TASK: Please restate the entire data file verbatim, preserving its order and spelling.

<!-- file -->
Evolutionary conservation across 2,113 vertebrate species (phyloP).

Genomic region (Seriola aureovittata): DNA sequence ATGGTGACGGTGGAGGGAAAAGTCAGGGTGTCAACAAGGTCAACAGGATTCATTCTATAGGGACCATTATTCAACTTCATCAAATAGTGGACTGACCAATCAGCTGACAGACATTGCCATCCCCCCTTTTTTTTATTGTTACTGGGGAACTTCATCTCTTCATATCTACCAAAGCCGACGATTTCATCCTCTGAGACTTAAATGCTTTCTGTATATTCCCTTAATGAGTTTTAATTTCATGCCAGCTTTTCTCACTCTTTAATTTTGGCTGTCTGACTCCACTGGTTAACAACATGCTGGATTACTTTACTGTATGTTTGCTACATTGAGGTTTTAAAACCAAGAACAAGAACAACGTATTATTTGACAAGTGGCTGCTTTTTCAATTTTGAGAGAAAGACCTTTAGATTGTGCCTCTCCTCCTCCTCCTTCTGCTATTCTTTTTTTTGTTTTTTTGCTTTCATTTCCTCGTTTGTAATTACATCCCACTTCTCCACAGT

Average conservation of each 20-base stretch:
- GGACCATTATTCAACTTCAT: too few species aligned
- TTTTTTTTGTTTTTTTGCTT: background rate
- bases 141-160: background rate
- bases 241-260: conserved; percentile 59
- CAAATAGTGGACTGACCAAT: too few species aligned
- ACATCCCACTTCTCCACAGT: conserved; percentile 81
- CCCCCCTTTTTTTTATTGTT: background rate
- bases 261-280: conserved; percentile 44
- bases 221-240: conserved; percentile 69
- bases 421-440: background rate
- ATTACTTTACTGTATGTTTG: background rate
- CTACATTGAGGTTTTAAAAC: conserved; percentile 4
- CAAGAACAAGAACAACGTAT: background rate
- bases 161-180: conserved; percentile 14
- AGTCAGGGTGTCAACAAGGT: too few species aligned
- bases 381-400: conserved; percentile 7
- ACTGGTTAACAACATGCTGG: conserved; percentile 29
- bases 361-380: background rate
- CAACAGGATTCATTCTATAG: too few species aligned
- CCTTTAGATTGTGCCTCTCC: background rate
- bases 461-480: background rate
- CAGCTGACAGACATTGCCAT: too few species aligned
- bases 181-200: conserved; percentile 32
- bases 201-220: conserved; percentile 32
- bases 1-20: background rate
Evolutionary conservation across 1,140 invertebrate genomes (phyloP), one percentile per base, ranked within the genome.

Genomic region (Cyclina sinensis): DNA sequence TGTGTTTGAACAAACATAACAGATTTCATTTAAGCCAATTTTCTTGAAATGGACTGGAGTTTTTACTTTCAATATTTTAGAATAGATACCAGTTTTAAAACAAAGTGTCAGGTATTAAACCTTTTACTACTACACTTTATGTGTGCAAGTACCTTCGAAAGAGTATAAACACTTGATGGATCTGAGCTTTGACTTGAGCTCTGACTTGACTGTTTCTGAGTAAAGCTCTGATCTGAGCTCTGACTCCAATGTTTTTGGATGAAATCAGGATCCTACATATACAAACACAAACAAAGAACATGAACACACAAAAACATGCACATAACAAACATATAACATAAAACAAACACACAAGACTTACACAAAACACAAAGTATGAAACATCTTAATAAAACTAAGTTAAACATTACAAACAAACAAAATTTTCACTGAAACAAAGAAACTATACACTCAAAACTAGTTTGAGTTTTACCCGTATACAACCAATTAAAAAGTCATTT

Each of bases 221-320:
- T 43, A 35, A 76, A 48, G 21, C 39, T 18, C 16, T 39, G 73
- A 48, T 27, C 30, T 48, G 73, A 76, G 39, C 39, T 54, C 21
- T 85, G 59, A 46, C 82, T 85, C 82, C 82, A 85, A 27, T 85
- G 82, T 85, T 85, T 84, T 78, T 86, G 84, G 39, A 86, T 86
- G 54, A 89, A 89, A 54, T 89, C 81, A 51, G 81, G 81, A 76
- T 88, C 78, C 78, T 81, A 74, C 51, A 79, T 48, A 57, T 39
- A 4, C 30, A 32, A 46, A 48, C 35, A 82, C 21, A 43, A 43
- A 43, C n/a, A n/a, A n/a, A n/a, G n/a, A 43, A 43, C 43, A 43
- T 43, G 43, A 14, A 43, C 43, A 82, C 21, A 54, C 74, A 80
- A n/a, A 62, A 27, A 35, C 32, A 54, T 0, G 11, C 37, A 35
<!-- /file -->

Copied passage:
Evolutionary conservation across 2,113 vertebrate species (phyloP).

Genomic region (Seriola aureovittata): DNA sequence ATGGTGACGGTGGAGGGAAAAGTCAGGGTGTCAACAAGGTCAACAGGATTCATTCTATAGGGACCATTATTCAACTTCATCAAATAGTGGACTGACCAATCAGCTGACAGACATTGCCATCCCCCCTTTTTTTTATTGTTACTGGGGAACTTCATCTCTTCATATCTACCAAAGCCGACGATTTCATCCTCTGAGACTTAAATGCTTTCTGTATATTCCCTTAATGAGTTTTAATTTCATGCCAGCTTTTCTCACTCTTTAATTTTGGCTGTCTGACTCCACTGGTTAACAACATGCTGGATTACTTTACTGTATGTTTGCTACATTGAGGTTTTAAAACCAAGAACAAGAACAACGTATTATTTGACAAGTGGCTGCTTTTTCAATTTTGAGAGAAAGACCTTTAGATTGTGCCTCTCCTCCTCCTCCTTCTGCTATTCTTTTTTTTGTTTTTTTGCTTTCATTTCCTCGTTTGTAATTACATCCCACTTCTCCACAGT

Average conservation of each 20-base stretch:
- GGACCATTATTCAACTTCAT: too few species aligned
- TTTTTTTTGTTTTTTTGCTT: background rate
- bases 141-160: background rate
- bases 241-260: conserved; percentile 59
- CAAATAGTGGACTGACCAAT: too few species aligned
- ACATCCCACTTCTCCACAGT: conserved; percentile 81
- CCCCCCTTTTTTTTATTGTT: background rate
- bases 261-280: conserved; percentile 44
- bases 221-240: conserved; percentile 69
- bases 421-440: background rate
- ATTACTTTACTGTATGTTTG: background rate
- CTACATTGAGGTTTTAAAAC: conserved; percentile 4
- CAAGAACAAGAACAACGTAT: background rate
- bases 161-180: conserved; percentile 14
- AGTCAGGGTGTCAACAAGGT: too few species aligned
- bases 381-400: conserved; percentile 7
- ACTGGTTAACAACATGCTGG: conserved; percentile 29
- bases 361-380: background rate
- CAACAGGATTCATTCTATAG: too few species aligned
- CCTTTAGATTGTGCCTCTCC: background rate
- bases 461-480: background rate
- CAGCTGACAGACATTGCCAT: too few species aligned
- bases 181-200: conserved; percentile 32
- bases 201-220: conserved; percentile 32
- bases 1-20: background rate
Evolutionary conservation across 1,140 invertebrate genomes (phyloP), one percentile per base, ranked within the genome.

Genomic region (Cyclina sinensis): DNA sequence TGTGTTTGAACAAACATAACAGATTTCATTTAAGCCAATTTTCTTGAAATGGACTGGAGTTTTTACTTTCAATATTTTAGAATAGATACCAGTTTTAAAACAAAGTGTCAGGTATTAAACCTTTTACTACTACACTTTATGTGTGCAAGTACCTTCGAAAGAGTATAAACACTTGATGGATCTGAGCTTTGACTTGAGCTCTGACTTGACTGTTTCTGAGTAAAGCTCTGATCTGAGCTCTGACTCCAATGTTTTTGGATGAAATCAGGATCCTACATATACAAACACAAACAAAGAACATGAACACACAAAAACATGCACATAACAAACATATAACATAAAACAAACACACAAGACTTACACAAAACACAAAGTATGAAACATCTTAATAAAACTAAGTTAAACATTACAAACAAACAAAATTTTCACTGAAACAAAGAAACTATACACTCAAAACTAGTTTGAGTTTTACCCGTATACAACCAATTAAAAAGTCATTT

Each of bases 221-320:
- T 43, A 35, A 76, A 48, G 21, C 39, T 18, C 16, T 39, G 73
- A 48, T 27, C 30, T 48, G 73, A 76, G 39, C 39, T 54, C 21
- T 85, G 59, A 46, C 82, T 85, C 82, C 82, A 85, A 27, T 85
- G 82, T 85, T 85, T 84, T 78, T 86, G 84, G 39, A 86, T 86
- G 54, A 89, A 89, A 54, T 89, C 81, A 51, G 81, G 81, A 76
- T 88, C 78, C 78, T 81, A 74, C 51, A 79, T 48, A 57, T 39
- A 4, C 30, A 32, A 46, A 48, C 35, A 82, C 21, A 43, A 43
- A 43, C n/a, A n/a, A n/a, A n/a, G n/a, A 43, A 43, C 43, A 43
- T 43, G 43, A 14, A 43, C 43, A 82, C 21, A 54, C 74, A 80
- A n/a, A 62, A 27, A 35, C 32, A 54, T 0, G 11, C 37, A 35